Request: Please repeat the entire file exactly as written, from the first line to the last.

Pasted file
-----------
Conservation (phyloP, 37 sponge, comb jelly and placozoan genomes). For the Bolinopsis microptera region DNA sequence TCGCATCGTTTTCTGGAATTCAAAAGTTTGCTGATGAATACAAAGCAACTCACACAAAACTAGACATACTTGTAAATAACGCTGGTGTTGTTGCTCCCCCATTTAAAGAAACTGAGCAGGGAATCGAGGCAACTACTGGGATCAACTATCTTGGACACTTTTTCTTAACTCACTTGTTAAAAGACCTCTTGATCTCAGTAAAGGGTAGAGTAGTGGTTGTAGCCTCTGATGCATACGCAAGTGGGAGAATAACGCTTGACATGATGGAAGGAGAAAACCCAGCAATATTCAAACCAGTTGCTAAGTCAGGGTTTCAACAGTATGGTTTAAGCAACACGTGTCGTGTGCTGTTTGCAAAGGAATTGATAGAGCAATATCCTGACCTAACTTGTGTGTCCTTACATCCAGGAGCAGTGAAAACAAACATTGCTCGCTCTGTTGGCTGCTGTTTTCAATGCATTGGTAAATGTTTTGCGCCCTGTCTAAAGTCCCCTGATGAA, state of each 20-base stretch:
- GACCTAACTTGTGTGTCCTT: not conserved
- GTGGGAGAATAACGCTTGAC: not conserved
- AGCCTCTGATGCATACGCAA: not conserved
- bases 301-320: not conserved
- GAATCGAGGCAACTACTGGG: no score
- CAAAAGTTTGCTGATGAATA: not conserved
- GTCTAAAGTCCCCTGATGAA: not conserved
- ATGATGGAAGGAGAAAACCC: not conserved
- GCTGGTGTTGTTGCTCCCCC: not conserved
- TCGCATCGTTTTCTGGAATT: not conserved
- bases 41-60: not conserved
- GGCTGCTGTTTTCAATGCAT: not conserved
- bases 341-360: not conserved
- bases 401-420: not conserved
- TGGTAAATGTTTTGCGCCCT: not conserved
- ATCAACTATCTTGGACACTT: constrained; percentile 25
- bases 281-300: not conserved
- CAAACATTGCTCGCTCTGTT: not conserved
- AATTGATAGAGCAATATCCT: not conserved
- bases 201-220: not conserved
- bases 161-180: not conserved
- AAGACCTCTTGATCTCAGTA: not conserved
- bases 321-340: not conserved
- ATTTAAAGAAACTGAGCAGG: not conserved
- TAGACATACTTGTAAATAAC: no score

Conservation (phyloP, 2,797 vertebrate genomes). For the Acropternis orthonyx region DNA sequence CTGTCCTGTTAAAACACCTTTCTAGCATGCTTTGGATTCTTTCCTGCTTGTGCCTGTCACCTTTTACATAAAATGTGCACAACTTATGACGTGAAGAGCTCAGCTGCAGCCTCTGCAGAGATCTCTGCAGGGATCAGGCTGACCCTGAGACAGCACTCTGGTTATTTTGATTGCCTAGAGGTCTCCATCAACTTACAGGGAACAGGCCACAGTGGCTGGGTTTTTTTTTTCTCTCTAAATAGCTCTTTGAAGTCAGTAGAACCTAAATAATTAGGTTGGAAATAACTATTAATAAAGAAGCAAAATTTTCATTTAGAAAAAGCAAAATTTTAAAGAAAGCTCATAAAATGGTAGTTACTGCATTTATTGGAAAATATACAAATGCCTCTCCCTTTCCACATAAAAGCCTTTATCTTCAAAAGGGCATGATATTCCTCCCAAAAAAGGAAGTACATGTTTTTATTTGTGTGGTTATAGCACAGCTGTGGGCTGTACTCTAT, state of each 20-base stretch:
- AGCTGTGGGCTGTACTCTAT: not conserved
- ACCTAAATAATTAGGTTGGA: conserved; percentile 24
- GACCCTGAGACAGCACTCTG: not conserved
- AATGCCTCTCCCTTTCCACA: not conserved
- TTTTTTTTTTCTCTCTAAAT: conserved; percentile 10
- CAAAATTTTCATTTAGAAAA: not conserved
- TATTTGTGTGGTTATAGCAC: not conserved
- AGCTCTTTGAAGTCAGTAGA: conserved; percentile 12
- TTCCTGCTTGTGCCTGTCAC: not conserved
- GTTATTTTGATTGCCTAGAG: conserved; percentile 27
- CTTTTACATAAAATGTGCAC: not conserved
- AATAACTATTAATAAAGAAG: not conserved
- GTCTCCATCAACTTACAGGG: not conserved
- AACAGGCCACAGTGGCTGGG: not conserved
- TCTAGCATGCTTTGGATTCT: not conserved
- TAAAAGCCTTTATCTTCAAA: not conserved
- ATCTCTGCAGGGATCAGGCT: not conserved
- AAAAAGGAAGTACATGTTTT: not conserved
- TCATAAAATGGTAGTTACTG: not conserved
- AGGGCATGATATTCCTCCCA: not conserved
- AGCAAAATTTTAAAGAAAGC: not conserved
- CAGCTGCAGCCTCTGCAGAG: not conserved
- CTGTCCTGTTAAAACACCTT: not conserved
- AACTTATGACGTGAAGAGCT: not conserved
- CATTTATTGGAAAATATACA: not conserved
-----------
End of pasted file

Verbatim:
Conservation (phyloP, 37 sponge, comb jelly and placozoan genomes). For the Bolinopsis microptera region DNA sequence TCGCATCGTTTTCTGGAATTCAAAAGTTTGCTGATGAATACAAAGCAACTCACACAAAACTAGACATACTTGTAAATAACGCTGGTGTTGTTGCTCCCCCATTTAAAGAAACTGAGCAGGGAATCGAGGCAACTACTGGGATCAACTATCTTGGACACTTTTTCTTAACTCACTTGTTAAAAGACCTCTTGATCTCAGTAAAGGGTAGAGTAGTGGTTGTAGCCTCTGATGCATACGCAAGTGGGAGAATAACGCTTGACATGATGGAAGGAGAAAACCCAGCAATATTCAAACCAGTTGCTAAGTCAGGGTTTCAACAGTATGGTTTAAGCAACACGTGTCGTGTGCTGTTTGCAAAGGAATTGATAGAGCAATATCCTGACCTAACTTGTGTGTCCTTACATCCAGGAGCAGTGAAAACAAACATTGCTCGCTCTGTTGGCTGCTGTTTTCAATGCATTGGTAAATGTTTTGCGCCCTGTCTAAAGTCCCCTGATGAA, state of each 20-base stretch:
- GACCTAACTTGTGTGTCCTT: not conserved
- GTGGGAGAATAACGCTTGAC: not conserved
- AGCCTCTGATGCATACGCAA: not conserved
- bases 301-320: not conserved
- GAATCGAGGCAACTACTGGG: no score
- CAAAAGTTTGCTGATGAATA: not conserved
- GTCTAAAGTCCCCTGATGAA: not conserved
- ATGATGGAAGGAGAAAACCC: not conserved
- GCTGGTGTTGTTGCTCCCCC: not conserved
- TCGCATCGTTTTCTGGAATT: not conserved
- bases 41-60: not conserved
- GGCTGCTGTTTTCAATGCAT: not conserved
- bases 341-360: not conserved
- bases 401-420: not conserved
- TGGTAAATGTTTTGCGCCCT: not conserved
- ATCAACTATCTTGGACACTT: constrained; percentile 25
- bases 281-300: not conserved
- CAAACATTGCTCGCTCTGTT: not conserved
- AATTGATAGAGCAATATCCT: not conserved
- bases 201-220: not conserved
- bases 161-180: not conserved
- AAGACCTCTTGATCTCAGTA: not conserved
- bases 321-340: not conserved
- ATTTAAAGAAACTGAGCAGG: not conserved
- TAGACATACTTGTAAATAAC: no score

Conservation (phyloP, 2,797 vertebrate genomes). For the Acropternis orthonyx region DNA sequence CTGTCCTGTTAAAACACCTTTCTAGCATGCTTTGGATTCTTTCCTGCTTGTGCCTGTCACCTTTTACATAAAATGTGCACAACTTATGACGTGAAGAGCTCAGCTGCAGCCTCTGCAGAGATCTCTGCAGGGATCAGGCTGACCCTGAGACAGCACTCTGGTTATTTTGATTGCCTAGAGGTCTCCATCAACTTACAGGGAACAGGCCACAGTGGCTGGGTTTTTTTTTTCTCTCTAAATAGCTCTTTGAAGTCAGTAGAACCTAAATAATTAGGTTGGAAATAACTATTAATAAAGAAGCAAAATTTTCATTTAGAAAAAGCAAAATTTTAAAGAAAGCTCATAAAATGGTAGTTACTGCATTTATTGGAAAATATACAAATGCCTCTCCCTTTCCACATAAAAGCCTTTATCTTCAAAAGGGCATGATATTCCTCCCAAAAAAGGAAGTACATGTTTTTATTTGTGTGGTTATAGCACAGCTGTGGGCTGTACTCTAT, state of each 20-base stretch:
- AGCTGTGGGCTGTACTCTAT: not conserved
- ACCTAAATAATTAGGTTGGA: conserved; percentile 24
- GACCCTGAGACAGCACTCTG: not conserved
- AATGCCTCTCCCTTTCCACA: not conserved
- TTTTTTTTTTCTCTCTAAAT: conserved; percentile 10
- CAAAATTTTCATTTAGAAAA: not conserved
- TATTTGTGTGGTTATAGCAC: not conserved
- AGCTCTTTGAAGTCAGTAGA: conserved; percentile 12
- TTCCTGCTTGTGCCTGTCAC: not conserved
- GTTATTTTGATTGCCTAGAG: conserved; percentile 27
- CTTTTACATAAAATGTGCAC: not conserved
- AATAACTATTAATAAAGAAG: not conserved
- GTCTCCATCAACTTACAGGG: not conserved
- AACAGGCCACAGTGGCTGGG: not conserved
- TCTAGCATGCTTTGGATTCT: not conserved
- TAAAAGCCTTTATCTTCAAA: not conserved
- ATCTCTGCAGGGATCAGGCT: not conserved
- AAAAAGGAAGTACATGTTTT: not conserved
- TCATAAAATGGTAGTTACTG: not conserved
- AGGGCATGATATTCCTCCCA: not conserved
- AGCAAAATTTTAAAGAAAGC: not conserved
- CAGCTGCAGCCTCTGCAGAG: not conserved
- CTGTCCTGTTAAAACACCTT: not conserved
- AACTTATGACGTGAAGAGCT: not conserved
- CATTTATTGGAAAATATACA: not conserved